Brains on Brains

The second afternoon with MIT’s Brains on Brains on April 25th provided reasons for optimism and hope for the 78 alumni and friends who attended the mini- symposium. The program celebrated MIT’s neuroscience community and the collaborations that take place among the Department of Brain and Cognitive Sciences, the McGovern Institute for Brain Research, and the Picower Institute for Learning and Memory. Working together, the faculty and students of these units investigate the brain and mind using a wide spectrum of approaches, employing modern techniques of genomics, molecular and cellular biology, neurophysiology, brain imaging, computation, and cognitive testing. They use these techniques to understand and develop new therapies for a wide variety of brain disorders, including autism, dyslexia, depression, schizophrenia, Parkinson’s disease, and Alzheimer’s disease, among others. It should come as no surprise that this group can claim 400 patents, 18 startup companies, and two clinical trials.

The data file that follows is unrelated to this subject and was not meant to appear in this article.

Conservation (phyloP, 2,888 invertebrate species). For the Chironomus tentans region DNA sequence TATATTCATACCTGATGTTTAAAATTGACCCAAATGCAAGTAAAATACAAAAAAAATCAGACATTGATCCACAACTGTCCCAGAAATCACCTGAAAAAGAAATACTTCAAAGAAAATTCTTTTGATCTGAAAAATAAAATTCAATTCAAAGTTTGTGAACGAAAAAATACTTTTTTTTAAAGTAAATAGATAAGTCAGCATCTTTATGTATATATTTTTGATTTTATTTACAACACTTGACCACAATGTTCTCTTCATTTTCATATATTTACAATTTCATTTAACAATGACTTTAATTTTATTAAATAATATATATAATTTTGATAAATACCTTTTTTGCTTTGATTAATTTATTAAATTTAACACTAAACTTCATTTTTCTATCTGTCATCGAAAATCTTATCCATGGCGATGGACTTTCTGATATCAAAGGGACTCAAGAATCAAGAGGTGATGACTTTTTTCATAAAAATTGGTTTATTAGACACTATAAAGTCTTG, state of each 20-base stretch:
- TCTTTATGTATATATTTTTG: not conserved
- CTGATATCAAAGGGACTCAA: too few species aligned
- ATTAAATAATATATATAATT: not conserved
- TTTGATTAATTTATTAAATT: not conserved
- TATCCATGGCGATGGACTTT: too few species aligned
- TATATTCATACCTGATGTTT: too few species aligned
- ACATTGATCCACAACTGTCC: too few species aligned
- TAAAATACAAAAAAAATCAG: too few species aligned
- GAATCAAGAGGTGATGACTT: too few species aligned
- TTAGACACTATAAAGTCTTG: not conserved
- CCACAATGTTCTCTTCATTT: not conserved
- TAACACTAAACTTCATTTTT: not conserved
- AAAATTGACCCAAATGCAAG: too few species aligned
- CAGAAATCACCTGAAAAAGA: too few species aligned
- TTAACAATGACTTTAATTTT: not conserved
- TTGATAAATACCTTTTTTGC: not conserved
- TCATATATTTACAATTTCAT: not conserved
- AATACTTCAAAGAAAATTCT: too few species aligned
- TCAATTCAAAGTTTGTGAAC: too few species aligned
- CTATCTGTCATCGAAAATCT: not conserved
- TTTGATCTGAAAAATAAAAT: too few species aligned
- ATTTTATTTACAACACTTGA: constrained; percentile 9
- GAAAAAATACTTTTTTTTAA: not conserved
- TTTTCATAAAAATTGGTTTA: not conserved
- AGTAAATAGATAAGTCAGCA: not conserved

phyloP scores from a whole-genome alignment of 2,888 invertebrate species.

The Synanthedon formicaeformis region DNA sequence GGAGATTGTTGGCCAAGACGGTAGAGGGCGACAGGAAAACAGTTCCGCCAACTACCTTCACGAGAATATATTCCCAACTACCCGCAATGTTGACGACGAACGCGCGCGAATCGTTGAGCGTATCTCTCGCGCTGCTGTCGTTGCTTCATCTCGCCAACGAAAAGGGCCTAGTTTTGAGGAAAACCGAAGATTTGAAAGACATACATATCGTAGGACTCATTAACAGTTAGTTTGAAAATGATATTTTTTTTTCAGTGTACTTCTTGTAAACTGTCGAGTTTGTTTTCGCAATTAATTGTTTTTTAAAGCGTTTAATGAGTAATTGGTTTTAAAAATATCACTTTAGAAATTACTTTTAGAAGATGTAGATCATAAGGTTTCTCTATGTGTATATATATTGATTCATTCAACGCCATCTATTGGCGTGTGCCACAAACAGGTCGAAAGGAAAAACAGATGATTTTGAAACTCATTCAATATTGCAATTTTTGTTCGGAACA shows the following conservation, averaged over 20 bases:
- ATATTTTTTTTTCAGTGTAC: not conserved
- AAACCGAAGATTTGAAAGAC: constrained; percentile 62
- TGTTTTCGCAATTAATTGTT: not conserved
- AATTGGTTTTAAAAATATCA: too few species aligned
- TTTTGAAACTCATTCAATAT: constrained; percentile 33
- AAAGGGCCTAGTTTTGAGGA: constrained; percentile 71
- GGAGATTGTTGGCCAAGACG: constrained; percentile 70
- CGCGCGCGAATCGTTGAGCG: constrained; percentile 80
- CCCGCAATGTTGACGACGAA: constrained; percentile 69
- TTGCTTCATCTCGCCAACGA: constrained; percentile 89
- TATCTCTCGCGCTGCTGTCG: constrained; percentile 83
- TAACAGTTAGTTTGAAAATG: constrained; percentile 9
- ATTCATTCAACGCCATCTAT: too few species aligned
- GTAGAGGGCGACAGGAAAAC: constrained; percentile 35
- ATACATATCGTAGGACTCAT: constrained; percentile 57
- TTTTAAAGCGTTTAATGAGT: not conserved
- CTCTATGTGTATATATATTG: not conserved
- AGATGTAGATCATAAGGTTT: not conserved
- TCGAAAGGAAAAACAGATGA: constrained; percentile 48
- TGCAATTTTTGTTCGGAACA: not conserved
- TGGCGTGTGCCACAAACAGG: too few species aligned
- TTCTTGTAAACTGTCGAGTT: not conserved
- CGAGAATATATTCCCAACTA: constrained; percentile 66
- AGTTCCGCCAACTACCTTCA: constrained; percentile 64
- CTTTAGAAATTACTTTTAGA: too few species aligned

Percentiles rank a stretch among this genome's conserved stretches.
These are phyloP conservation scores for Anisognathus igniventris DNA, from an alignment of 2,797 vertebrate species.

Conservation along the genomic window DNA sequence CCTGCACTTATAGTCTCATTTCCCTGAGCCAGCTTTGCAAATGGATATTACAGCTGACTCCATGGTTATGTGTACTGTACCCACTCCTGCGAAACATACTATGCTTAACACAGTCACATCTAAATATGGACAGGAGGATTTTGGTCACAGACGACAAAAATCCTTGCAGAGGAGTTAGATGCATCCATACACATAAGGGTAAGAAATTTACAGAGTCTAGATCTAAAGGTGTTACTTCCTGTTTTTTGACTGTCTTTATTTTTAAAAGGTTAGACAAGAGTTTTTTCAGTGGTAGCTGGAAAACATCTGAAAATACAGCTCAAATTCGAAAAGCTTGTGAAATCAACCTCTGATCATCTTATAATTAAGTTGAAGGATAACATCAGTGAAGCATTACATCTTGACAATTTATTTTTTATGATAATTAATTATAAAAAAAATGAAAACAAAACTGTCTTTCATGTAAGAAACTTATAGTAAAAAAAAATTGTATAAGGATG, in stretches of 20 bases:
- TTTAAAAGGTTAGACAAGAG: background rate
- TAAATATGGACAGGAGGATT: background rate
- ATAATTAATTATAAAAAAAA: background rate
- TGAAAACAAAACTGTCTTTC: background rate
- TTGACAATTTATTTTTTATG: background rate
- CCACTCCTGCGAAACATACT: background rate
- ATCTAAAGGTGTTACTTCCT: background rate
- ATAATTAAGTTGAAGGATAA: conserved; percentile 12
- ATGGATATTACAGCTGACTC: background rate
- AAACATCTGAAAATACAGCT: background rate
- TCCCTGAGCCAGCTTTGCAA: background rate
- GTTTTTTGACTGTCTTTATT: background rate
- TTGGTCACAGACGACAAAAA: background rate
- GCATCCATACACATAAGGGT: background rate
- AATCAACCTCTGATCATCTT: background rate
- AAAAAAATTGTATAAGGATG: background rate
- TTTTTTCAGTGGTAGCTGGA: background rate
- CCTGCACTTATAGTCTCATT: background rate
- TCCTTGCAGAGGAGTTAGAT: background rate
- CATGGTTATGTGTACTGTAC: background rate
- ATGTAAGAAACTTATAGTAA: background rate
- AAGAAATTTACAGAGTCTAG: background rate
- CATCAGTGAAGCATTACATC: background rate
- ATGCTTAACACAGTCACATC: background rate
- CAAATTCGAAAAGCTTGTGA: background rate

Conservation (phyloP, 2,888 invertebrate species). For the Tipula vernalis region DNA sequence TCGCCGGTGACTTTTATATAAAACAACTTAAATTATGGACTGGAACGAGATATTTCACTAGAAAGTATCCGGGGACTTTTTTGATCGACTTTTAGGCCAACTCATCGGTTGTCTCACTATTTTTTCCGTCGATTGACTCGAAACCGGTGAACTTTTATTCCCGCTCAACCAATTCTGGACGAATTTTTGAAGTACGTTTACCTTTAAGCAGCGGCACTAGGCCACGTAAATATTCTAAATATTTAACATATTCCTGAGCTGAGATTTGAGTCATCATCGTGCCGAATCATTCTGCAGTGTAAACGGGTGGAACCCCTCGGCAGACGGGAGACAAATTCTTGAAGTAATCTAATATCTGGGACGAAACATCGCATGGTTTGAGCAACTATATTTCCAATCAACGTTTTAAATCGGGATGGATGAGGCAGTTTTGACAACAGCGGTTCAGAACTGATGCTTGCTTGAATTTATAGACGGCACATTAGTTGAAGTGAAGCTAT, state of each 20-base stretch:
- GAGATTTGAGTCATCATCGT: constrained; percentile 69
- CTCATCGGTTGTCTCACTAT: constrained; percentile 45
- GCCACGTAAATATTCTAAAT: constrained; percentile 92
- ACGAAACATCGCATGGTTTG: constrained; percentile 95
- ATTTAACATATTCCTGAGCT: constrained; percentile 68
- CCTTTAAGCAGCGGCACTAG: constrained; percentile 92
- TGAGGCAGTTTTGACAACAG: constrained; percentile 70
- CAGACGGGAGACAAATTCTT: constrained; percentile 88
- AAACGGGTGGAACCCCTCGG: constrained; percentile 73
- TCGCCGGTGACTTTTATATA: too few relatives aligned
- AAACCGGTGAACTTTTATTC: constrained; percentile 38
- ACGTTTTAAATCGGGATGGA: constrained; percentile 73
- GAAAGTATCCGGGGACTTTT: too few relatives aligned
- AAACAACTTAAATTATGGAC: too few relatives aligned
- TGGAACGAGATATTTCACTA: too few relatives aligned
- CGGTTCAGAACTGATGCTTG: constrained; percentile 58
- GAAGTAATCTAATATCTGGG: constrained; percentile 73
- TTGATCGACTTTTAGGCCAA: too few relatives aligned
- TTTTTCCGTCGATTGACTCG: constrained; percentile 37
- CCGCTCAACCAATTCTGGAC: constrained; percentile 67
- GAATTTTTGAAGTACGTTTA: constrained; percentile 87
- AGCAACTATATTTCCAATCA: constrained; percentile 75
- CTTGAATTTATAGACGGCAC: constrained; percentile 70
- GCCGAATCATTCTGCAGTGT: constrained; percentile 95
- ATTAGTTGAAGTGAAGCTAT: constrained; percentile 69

In welcoming everyone, Dean of Science, Marc Kastner argued that “the field of neuroscience is so attractive because of the ability to do both deep fundamental basic science and research that has important applications.” New faculty member Myriam Heiman discussed the various breakthroughs that have led to new therapeutics for Parkinson’s disease, the second most common neurodegenerative disease. Poitras Professor of Neuroscience, Guoping Feng focused on psychiatric disorders research; he explained how his lab expects to provide novel strategies for developing more effective treatment by studying how genetic defects contribute to these disorders. Li-Huei Tsai, Picower Professor of Neuroscience and Director of the Picower Institute for Learning and Memory, spoke about her research on Alzheimer’s disease which affects 5.3 million people in the United States alone. Professor Tsai watched her own grandmother’s descent into dementia and is determined to find a way to prevent, delay, and hopefully cure Alzheimer’s disease.

Friends and alumni attending the mini-symposium included John Reed, Chairman of the Corporation of MIT, Cynthia Reed, Lis Tarlow, Ron Frashure ’64 (XV), Debbie and Larry Hilibrand ’80 (XVIII), S.M. ’80 (XIV), Prisca Marvin ’85 (X), MIT parents Ernest O’Neal and Nancy Garvey, Bethany Millard, and Susan Whitehead. To watch the video recordings of these lectures, please visit MIT TechTV.